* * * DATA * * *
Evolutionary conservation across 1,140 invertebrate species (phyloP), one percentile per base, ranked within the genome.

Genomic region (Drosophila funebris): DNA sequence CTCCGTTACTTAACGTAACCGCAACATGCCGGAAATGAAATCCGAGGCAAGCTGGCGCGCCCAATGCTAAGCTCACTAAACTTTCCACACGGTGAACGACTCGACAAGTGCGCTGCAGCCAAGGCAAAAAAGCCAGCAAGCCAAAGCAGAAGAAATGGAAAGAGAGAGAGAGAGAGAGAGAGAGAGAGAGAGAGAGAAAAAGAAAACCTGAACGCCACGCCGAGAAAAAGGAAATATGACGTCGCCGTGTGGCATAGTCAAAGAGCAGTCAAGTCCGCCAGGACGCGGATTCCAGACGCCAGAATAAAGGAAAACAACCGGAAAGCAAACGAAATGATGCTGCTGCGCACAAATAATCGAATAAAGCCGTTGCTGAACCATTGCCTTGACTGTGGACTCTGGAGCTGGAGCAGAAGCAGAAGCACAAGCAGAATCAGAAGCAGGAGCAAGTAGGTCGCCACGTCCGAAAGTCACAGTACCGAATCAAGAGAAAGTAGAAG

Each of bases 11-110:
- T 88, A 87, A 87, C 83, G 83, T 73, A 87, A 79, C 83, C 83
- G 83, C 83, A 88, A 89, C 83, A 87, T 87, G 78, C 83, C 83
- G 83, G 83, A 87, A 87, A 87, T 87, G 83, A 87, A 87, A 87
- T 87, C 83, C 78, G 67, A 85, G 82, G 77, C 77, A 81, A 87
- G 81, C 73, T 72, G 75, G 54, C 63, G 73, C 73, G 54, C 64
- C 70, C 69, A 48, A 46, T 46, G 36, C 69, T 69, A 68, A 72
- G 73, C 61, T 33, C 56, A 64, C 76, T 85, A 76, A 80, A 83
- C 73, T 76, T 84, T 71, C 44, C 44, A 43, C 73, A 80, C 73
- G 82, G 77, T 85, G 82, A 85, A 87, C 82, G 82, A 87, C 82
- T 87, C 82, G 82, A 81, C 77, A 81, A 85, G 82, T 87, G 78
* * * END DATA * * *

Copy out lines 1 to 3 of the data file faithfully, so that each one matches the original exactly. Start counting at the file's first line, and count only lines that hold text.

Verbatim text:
Evolutionary conservation across 1,140 invertebrate species (phyloP), one percentile per base, ranked within the genome.

Genomic region (Drosophila funebris): DNA sequence CTCCGTTACTTAACGTAACCGCAACATGCCGGAAATGAAATCCGAGGCAAGCTGGCGCGCCCAATGCTAAGCTCACTAAACTTTCCACACGGTGAACGACTCGACAAGTGCGCTGCAGCCAAGGCAAAAAAGCCAGCAAGCCAAAGCAGAAGAAATGGAAAGAGAGAGAGAGAGAGAGAGAGAGAGAGAGAGAGAGAAAAAGAAAACCTGAACGCCACGCCGAGAAAAAGGAAATATGACGTCGCCGTGTGGCATAGTCAAAGAGCAGTCAAGTCCGCCAGGACGCGGATTCCAGACGCCAGAATAAAGGAAAACAACCGGAAAGCAAACGAAATGATGCTGCTGCGCACAAATAATCGAATAAAGCCGTTGCTGAACCATTGCCTTGACTGTGGACTCTGGAGCTGGAGCAGAAGCAGAAGCACAAGCAGAATCAGAAGCAGGAGCAAGTAGGTCGCCACGTCCGAAAGTCACAGTACCGAATCAAGAGAAAGTAGAAG

Each of bases 11-110: